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Once you cross the ocean, you’re always on the wrong side

8m Americans live abroad. Will COVID misgovernment and impoverishment increase emigration?

From a land of immigrants to emigrants?

This is not the only article I’ve seen by young Americans thinking of emigrating: . It won’t be the last. I’ve taught several university history courses in Latvia, a country deeply scarred by its history. Here are some thoughts from a multi-country expat on emigration through history’s cycles.

If you’re thinking of leaving the USA, listen to a Uruguayan exile I knew who had fled that country’s 1971 military coup. When we met in Barcelona in 1980 I asked in Spanish if she got along with the Catalans and had adapted. She replied in perfect, unaccented English: “once you cross the ocean, you’re always on the wrong side.” Multilinguals adapt more easily.

I now live in the same country my maternal grandmother sailed to NY from in 1906. My former Latvian lawyer is a US citizen and now lives near a South Carolina beach married to an ex-marine and Vietnam vet. Now formerly fascist Uruguay and Spain and formerly communist Latvia are better governed democracies than the United States. I’ve told my friends in Berlin that seventy eight years after the US launched the operation to save Germany from itself, our countries’ roles are exactly reversed. Surely Angela Merkel never imagined this would be included in the German chancellor’s job description.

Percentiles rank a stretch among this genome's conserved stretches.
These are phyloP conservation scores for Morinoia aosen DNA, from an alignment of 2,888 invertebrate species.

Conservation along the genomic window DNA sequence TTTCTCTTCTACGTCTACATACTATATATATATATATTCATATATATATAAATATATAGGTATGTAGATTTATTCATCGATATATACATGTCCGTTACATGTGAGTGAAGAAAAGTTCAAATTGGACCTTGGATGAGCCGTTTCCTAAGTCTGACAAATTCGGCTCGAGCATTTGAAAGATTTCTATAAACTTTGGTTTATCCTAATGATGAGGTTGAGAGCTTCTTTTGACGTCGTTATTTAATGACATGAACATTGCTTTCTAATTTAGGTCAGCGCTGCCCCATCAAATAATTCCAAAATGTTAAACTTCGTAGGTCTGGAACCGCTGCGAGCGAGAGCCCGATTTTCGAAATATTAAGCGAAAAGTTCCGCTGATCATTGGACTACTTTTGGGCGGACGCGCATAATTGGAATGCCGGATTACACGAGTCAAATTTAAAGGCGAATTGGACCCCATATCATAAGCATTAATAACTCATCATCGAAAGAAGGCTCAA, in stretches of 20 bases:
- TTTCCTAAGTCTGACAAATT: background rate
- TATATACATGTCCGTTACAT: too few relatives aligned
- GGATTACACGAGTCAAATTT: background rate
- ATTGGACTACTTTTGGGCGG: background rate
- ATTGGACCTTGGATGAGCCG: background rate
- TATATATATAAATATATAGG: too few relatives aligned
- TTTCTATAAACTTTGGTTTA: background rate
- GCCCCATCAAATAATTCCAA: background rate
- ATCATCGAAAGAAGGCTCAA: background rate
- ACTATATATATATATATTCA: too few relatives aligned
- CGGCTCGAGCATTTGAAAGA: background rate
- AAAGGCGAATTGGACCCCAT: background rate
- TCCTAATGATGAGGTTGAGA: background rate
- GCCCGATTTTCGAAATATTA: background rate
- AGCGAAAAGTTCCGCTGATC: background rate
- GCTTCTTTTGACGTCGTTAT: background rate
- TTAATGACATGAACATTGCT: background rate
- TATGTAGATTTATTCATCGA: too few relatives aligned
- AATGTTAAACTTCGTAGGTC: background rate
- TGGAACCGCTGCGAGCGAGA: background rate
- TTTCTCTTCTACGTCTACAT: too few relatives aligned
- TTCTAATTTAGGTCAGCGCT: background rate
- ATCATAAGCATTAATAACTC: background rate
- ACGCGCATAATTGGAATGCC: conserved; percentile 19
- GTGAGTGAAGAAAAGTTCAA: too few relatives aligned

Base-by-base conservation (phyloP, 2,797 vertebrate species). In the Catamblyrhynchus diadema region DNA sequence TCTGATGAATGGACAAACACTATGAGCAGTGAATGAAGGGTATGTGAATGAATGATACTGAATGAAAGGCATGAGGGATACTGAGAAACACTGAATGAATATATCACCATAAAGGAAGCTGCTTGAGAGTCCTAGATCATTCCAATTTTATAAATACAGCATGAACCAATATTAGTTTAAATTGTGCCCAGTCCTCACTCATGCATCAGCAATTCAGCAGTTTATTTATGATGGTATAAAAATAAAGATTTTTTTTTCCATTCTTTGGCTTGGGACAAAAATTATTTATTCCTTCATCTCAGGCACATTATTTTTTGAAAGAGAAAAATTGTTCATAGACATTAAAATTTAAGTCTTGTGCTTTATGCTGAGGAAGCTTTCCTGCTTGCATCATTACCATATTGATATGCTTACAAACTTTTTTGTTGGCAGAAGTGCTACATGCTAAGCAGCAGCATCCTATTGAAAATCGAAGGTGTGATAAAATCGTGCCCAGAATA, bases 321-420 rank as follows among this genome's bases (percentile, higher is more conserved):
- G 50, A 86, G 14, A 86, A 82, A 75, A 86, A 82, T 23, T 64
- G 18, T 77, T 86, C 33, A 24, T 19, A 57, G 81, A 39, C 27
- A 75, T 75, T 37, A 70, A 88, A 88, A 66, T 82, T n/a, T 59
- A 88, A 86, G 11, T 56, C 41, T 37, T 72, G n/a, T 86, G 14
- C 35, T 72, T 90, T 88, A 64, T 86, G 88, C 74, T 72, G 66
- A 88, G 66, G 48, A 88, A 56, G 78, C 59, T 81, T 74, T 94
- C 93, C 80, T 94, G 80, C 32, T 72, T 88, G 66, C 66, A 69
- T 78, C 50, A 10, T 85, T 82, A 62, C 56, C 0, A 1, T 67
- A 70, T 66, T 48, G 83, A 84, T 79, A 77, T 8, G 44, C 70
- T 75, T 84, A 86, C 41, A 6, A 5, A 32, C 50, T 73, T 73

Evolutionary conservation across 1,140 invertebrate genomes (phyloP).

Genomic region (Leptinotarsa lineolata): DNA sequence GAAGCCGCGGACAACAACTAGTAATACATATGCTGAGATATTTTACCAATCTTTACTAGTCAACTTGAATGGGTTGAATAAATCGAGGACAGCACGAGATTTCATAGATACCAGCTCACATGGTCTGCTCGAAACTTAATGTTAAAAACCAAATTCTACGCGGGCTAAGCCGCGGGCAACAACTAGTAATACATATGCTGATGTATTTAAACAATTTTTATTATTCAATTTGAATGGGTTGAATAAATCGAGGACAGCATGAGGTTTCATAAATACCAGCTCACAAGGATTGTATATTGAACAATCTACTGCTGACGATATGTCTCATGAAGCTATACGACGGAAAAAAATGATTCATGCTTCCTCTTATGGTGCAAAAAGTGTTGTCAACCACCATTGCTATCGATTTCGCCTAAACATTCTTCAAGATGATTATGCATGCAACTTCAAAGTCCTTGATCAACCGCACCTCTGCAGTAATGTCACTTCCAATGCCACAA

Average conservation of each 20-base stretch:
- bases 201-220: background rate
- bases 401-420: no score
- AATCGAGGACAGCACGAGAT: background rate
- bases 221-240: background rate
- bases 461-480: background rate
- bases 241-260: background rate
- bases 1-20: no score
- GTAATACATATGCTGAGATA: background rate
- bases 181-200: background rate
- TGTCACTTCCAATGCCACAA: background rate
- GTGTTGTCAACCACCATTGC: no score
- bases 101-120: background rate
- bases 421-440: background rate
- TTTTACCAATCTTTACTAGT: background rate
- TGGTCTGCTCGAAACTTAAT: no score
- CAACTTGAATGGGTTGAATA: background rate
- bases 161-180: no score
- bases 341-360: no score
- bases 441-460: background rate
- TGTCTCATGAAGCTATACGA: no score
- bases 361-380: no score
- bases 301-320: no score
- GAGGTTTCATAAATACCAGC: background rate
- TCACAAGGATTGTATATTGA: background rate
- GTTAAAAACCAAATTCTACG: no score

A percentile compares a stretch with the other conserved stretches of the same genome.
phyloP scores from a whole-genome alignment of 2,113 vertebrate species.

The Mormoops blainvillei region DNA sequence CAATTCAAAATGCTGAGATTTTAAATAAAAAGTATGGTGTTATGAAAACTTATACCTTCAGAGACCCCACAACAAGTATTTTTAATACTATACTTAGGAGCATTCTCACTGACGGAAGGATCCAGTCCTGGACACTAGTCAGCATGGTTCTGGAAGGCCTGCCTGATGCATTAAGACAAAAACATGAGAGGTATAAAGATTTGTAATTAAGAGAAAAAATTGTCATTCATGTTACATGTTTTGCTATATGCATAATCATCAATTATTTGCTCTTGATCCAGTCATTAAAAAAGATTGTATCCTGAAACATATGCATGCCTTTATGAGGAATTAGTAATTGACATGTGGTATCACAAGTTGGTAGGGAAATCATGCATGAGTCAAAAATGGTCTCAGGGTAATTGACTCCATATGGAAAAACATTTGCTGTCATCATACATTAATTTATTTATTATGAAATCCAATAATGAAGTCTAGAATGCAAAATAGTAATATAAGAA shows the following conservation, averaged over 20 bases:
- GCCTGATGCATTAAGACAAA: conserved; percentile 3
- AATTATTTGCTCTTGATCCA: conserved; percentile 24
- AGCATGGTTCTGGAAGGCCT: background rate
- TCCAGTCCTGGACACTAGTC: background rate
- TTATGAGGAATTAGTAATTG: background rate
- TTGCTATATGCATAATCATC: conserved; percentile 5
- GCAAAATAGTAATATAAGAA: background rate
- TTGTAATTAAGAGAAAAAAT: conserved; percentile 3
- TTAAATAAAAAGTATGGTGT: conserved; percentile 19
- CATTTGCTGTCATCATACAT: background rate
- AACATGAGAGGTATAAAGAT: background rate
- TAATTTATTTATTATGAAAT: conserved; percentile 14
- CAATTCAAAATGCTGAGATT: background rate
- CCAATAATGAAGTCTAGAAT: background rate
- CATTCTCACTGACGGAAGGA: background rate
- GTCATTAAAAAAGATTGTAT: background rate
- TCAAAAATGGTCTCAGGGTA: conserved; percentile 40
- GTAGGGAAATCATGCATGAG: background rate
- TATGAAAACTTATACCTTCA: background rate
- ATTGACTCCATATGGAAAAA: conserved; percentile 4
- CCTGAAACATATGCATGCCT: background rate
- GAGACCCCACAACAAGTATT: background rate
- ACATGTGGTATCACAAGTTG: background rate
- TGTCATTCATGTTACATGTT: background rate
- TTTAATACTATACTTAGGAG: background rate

If you had told me when I went to demos against the Vietnam War and South African apartheid as a college student that in 45 years there would be a white nationalist Republican in the White House who was Russia’s useful idiot and that the American left was supporting the FBI and the CIA, I’d have asked you, “what are you smoking and can I have some.”

As you contemplate emigration, consider where the trend is toward populist alternative facts, alpha male misgovernment and where you’ll find societies governed by evidenced-based leaders (and healthcare). Among the former: Poland, Hungary, England, Brazil, Australia, Israel, Mexico. Among the latter: Germany, New Zealand, Canada, Taiwan, South Korea, Slovakia, Finland, Denmark, Norway, Iceland. Almost all the well-governed states are geopolitical lightweights, while almost all the geopolitical giants are misgoverned. This divorced between competent governance and geopolitical weight makes anywhere you might live less safe. As I’ve said to my history students, “history is fascinating, but stay out of the way.” As you decide where to live, be aware of the historical cycle you’re in: one of humanity’s periodic stupid seasons. The previous one: 1914–45.

“La vie est un cycle (life is a cycle)” — what the general manager of the Ritz Carlton Hotel, Saigon told me on a hobie cat we shared in Bali in 1989. His father ran the same hotel in the 1930s).

History outdoes fiction in its ability to offer unimaginable real events that turn the world on its head, completely reversing what we thought we knew about where we live and the place we’ve left behind.

Once you cross the ocean, you’re always on the wrong side was originally published in ILLUMINATION on Medium, where people are continuing the conversation by highlighting and responding to this story.

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